By Donna Cooner
Available now from Point (Scholastic)
I judged SKINNY by it's cover for a long time. The publicist who gave it to me was very enthusiastic, but I wasn't sold enough on the cover to even crack it open. I assumed it was similar to Laurie Halse Anderson's WINTERGIRLS, and would be about some girl dealing with anorexia or bulimia. There's nothing wrong with stories involving anorexia or bulimia, but I've read several - and reviewed several. It's an important issue but not one that resonates much with me. But that's not what SKINNY is about. Ever Davies is fifteen and weighs more than three-hundred pounds. She is not that slender girl on the cover of her story.
Ever's a tough protagonist to like. She is a mean girl. She's very aware of her weight and constantly on the offensive so that she can hurt others before they hurt her. She believes that she can hear what everyone thinks of her. She calls that voice in her head that calls her ugly and unlovable and other terrible things "Skinny." But while it may be hard to like Ever due to her abrasiveness, she's an easy character to understand and you do feel for her. Plus, her inability to see her the problems of those around her can partially be chalked up to the fact that she's fifteen.
SKINNY mostly focuses on why Ever chooses to have gastric bypass surgery and what her life is like in that first year after the surgery. Donna Cooner has had gastric bypass surgery herself and does not dismiss it as an easy fix. Ever often struggles with her new diet and exercise requirements and wonders if she made the right decision. Losing weight doesn't instantly fix her self esteem either, nor does getting a makeover from a popular girl. Ever has to learn to accept and love herself, which isn't easy for anyone.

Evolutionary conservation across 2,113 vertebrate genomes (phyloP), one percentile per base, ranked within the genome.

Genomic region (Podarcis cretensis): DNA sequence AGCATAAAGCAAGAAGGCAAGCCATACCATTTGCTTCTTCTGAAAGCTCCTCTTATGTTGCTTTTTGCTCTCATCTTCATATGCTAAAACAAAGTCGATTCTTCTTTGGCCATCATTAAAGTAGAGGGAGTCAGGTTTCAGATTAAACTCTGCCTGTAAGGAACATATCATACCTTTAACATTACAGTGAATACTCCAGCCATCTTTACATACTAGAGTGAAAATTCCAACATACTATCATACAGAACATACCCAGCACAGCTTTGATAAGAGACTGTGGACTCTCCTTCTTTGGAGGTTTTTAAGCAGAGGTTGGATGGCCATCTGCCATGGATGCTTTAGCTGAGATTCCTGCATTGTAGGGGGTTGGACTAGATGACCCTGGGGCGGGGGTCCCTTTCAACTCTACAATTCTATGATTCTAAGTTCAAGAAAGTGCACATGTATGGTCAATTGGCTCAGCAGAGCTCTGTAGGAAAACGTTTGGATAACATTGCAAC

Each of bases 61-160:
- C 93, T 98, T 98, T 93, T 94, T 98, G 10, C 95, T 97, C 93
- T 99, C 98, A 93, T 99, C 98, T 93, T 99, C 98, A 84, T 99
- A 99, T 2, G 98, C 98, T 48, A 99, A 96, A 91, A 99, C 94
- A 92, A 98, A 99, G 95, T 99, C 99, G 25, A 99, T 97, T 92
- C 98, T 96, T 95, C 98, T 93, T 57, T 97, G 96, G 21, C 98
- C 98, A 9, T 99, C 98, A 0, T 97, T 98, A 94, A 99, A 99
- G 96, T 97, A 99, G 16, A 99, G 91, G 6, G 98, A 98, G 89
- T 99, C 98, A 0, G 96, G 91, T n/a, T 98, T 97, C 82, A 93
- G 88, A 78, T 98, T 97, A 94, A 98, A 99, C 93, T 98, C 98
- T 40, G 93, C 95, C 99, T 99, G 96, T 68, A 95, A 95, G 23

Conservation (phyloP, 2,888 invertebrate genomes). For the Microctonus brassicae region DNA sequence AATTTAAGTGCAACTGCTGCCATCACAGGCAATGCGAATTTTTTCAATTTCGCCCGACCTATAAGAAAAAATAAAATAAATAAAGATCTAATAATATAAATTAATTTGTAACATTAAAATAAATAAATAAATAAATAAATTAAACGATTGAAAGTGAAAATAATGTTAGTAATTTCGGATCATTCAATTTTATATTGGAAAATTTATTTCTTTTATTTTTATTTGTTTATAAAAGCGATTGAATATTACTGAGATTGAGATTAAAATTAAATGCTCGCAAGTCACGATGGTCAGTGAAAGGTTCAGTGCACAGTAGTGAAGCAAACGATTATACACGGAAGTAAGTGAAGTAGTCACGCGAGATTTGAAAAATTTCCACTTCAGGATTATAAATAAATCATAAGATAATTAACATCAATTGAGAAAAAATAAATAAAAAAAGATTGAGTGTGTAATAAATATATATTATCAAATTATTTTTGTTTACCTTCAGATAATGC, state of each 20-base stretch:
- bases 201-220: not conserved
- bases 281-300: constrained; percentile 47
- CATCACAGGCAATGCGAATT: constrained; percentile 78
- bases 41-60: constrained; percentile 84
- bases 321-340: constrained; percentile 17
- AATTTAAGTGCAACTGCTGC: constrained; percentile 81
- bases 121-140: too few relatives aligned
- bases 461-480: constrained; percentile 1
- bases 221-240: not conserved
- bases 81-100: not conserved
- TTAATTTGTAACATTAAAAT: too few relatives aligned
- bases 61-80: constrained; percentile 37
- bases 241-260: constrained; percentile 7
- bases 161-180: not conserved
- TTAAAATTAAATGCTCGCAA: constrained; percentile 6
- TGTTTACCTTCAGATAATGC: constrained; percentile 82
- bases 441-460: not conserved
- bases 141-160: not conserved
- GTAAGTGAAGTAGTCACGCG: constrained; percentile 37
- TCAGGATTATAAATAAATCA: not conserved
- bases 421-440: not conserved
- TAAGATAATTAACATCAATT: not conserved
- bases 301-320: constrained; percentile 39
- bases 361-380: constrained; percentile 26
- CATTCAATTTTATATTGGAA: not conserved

I also liked that SKINNY comments on the Cinderella story. (The book is very obvious about this fact, from having Ever tell Cinderella to children to Ever trying out for a part in the school's production of Rodgers and Hammerstein's Cinderella.) The girl who has nothing becomes the girl who has everything, including a prince to dance with her at the ball. But stepsisters are people too, and few people find their prince in high school, and maybe being comfortable performing in public is more important to you than having a bunch of friends.
Cooner's debut novel is a striking one. It's slight but heartfelt. Fat girls and women aren't represented much in media, and when they are they're rarely the protagonist of the story. Some may have issues with the emphasis SKINNY puts on weight loss, but I think it was well done. Ever over ate due to emotional issues and was decidedly not healthy at her size. And, as I previously mentioned, the weight loss is not a quick fix. She needs more than just a surgery to love her body, but the surgery does help her. I think it's an interesting story that will hopefully reach its audience despite the obviously not fat girl on the cover.